Viewing 15 posts - 391 through 405 (of 437 total)
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  • #69198
    megan
    Moderator

    If the mound of end-of-academic-year marking wasn’t enough, the Robertson home TV system went on the blink. Various bits and bobs acquired, a lot of poking around behind the stack, and (fingers crossed) it is behaving again.

    OK to more important things… East Germany and the vast array of “Honour Titles for Meritorious Worker in…” has started with energy workers, iron workers, and workers in the chemical industry. Plenty more to come. I’ve been reading an article that said whatever else the German Democratic Republic ran short of, it always had plenty of medals!

    And a real treat from Greg Harris, the Bavarian Royal Merit Order of St Michael – a first class set of sash badge and star. no less! Thank you Greg – who else wants to share the pride and joys of their collections? Just send the photos to me and they will appear – credited to you, of course – in the Images Database.

    #69213
    megan
    Moderator

    More “Honour Titles for Meritorious Workers” – these ones in metal industries, light and food industries, and cpmmunal and accommodation services. There are plenty more to come so if your trade hasn’t shown up yet, don’t despair!

    #69223
    megan
    Moderator

    Too many papers to grade, but it is almost over! In the meantime a couple more Honour Titles for Meritorious Workers, this time in Construction and Transportation.

    #69224
    megan
    Moderator

    The Grading Monster has been slain (until the next time)!

    Today’s additions are yet more Honour Titles for Meritorious Workers in various industries – this time railroad workers, sailors, and posts & telecomms workers. Have I posted one for your particular trade yet? There are more to come…

    #69227
    megan
    Moderator

    More Honour Titles for Meritorious Workers, todays are for Communal Farmers and for Workers in Agriculture and Forsetry. Both established on the same day (28 April 1977) they are unusual in that the annual award limit was 100 between the two of them, rather than each having their own limit.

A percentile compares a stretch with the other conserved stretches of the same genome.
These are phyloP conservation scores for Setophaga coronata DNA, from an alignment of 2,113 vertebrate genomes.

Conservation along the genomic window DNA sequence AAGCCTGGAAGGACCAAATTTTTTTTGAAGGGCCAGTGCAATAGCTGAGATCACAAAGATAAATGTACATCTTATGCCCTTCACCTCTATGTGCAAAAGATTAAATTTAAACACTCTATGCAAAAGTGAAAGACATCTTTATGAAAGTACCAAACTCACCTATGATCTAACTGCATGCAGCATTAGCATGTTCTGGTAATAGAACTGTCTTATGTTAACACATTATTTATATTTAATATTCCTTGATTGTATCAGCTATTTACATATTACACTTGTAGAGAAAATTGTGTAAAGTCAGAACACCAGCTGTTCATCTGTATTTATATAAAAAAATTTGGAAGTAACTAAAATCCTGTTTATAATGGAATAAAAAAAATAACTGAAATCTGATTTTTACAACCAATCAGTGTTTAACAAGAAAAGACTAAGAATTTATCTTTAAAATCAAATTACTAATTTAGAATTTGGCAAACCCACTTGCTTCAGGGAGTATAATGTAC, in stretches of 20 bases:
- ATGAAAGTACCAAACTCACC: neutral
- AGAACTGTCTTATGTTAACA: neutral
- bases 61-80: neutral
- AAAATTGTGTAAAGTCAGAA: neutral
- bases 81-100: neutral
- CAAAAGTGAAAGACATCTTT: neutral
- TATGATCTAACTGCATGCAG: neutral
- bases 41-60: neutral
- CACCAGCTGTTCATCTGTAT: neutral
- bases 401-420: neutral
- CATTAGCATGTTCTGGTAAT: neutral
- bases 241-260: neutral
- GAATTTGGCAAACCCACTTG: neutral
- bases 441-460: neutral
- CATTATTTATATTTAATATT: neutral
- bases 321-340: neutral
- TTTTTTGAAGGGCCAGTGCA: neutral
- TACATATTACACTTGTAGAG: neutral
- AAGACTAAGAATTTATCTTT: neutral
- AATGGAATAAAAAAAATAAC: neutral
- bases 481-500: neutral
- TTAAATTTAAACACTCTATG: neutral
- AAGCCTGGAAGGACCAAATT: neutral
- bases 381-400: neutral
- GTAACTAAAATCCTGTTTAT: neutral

And then, a real treat. the Bavarian Order of St. Anna, instituted in 1783 by the widow of Elector Maximilian III. Joseph, one Maria Anna Sophie, being conferred upon the daughters of the Bavarian Catholic nobility. In order to receive the Order and enter the convent of St. Anna in Munich, the unmarried applicant had to be eighteen years of age and be able to prove at least sixteen noble ancestors. However, the number of noble ancestors was later altered to eight. Beginning in 1808, Protestant women were accepted, and in 1841, foreigners were also accepted in the Order… although these didn’t presumably enter the convent! This was provided by Greg Harris, it’s apparently a new addition to his collection. Thank you for sharing, Greg!

    #69251
    megan
    Moderator

    Yet more East German Honour Titles, this time for workers in the water industry, plant and animal breeders, and veterinarians. And yes, there are more to come. Both the breeders and the veterinarians awards were established very early, so have more than one version as they began to standardise what the Honour Titles ought to look like.

    #69275
    megan
    Moderator

    More Honour Titles for Meritorious Workers… this time for those in trade, finance, and planning – formulating plans for developmenmt of the socialist paradise, that is, not town planning/zoning! And, yes, there are still more to come…

    #69280
    megan
    Moderator

    An interesting one this week, it appears that although workers in the Foreign Policy Service were initially thought worthy of an Honour Title in 1979 they never actually got around to awarding it to anybody. Various trial specimens have been seen in the wild, however, and I have put up a couple for you. I also added one of the older Honour Titles, that for Teachers which dates back to 1949 (as a certificate) with the medal added a couple of years later. The next up in the Honour Title for Lecturers and, being one myself, I’d like to find an image of it. So far unsuccessful, maybe next time.